Researchers have figured out a way to embed encryption into typed blocks of text on paper. Their secret weapon? Helvetica and Times New Roman. Fonts have been transformed into encryption tools. A new paper by a group of researchers at Columbia University details a method for making tiny changes to fonts that the human eye can’t detect but that look entirely different to a computer vision algorithm. A demo of the technology, dubbed “Fontcode,” shows how they were able to embed the secret message “Hello World!” into a paragraph taken from The Lord of the Rings.
The researchers use an algorithm from previous research that can slowly shift letter forms from one typeface to another to make tiny changes in the shape of every letter that the human eye can’t detect. That could make an “h” slightly thicker in the stem,” or the curve of a “j” slightly sharper.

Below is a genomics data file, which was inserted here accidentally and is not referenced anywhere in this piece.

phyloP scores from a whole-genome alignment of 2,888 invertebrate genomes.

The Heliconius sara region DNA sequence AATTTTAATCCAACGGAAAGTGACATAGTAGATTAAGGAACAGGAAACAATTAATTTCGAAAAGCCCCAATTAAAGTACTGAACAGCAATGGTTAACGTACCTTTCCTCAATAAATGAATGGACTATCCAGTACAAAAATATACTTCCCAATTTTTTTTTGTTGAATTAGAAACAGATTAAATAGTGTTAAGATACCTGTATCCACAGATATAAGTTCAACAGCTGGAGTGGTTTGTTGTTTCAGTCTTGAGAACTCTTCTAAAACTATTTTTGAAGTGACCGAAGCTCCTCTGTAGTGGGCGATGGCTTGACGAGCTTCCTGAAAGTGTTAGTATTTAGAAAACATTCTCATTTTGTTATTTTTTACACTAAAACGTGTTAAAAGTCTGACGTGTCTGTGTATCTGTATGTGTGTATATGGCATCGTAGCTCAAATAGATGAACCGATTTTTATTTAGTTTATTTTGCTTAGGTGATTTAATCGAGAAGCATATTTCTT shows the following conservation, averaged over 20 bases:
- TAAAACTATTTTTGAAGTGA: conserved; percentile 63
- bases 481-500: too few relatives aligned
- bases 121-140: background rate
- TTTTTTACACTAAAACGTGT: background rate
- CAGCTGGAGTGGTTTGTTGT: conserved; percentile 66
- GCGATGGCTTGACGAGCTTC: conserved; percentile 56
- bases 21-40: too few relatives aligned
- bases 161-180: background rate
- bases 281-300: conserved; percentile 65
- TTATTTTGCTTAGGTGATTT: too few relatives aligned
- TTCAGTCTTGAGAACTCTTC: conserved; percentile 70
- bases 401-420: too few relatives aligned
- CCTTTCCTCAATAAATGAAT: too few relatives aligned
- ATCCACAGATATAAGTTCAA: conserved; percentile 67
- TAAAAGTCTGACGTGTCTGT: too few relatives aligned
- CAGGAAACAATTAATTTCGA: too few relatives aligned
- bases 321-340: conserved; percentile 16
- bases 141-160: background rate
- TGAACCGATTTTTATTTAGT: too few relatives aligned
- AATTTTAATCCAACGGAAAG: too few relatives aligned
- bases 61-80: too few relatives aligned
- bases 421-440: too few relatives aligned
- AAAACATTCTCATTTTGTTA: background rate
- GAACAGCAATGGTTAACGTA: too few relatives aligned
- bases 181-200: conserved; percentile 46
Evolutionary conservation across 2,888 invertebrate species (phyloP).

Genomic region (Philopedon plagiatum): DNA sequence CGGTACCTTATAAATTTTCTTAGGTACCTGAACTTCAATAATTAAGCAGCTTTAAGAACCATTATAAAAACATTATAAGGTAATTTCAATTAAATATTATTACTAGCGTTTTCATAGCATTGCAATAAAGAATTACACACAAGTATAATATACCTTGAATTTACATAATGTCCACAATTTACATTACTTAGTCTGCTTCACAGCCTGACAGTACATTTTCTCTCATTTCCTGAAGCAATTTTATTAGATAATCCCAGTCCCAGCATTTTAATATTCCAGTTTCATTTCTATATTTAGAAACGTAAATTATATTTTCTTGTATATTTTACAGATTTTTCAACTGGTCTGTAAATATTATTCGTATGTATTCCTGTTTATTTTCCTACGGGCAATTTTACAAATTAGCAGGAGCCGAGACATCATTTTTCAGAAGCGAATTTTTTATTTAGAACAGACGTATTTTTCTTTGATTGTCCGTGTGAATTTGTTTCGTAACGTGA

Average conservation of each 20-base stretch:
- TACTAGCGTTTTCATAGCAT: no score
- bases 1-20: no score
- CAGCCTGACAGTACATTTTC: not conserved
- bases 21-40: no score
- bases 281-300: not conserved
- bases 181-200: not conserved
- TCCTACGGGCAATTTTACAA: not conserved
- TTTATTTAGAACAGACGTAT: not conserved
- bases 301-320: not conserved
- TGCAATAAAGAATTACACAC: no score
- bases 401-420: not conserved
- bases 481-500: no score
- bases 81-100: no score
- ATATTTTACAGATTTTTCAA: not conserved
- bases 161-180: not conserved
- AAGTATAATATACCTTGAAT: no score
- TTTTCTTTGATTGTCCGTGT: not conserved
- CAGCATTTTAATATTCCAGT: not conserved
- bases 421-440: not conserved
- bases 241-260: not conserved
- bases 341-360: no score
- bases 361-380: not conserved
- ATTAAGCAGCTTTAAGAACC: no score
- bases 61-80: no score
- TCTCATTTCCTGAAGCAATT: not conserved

Once they had these “perturbed” letters, the researchers could make 52 variations of each letter. Each of the 52 variations corresponds to every other lowercase and capital letter in the alphabet (and theoretically every numeral and punctuation mark as well). These 52 variations for each letter go into what the researchers call a “code book” that helps the computer match the perturbed letter it sees with the secret letter it’s encoding. Check it out: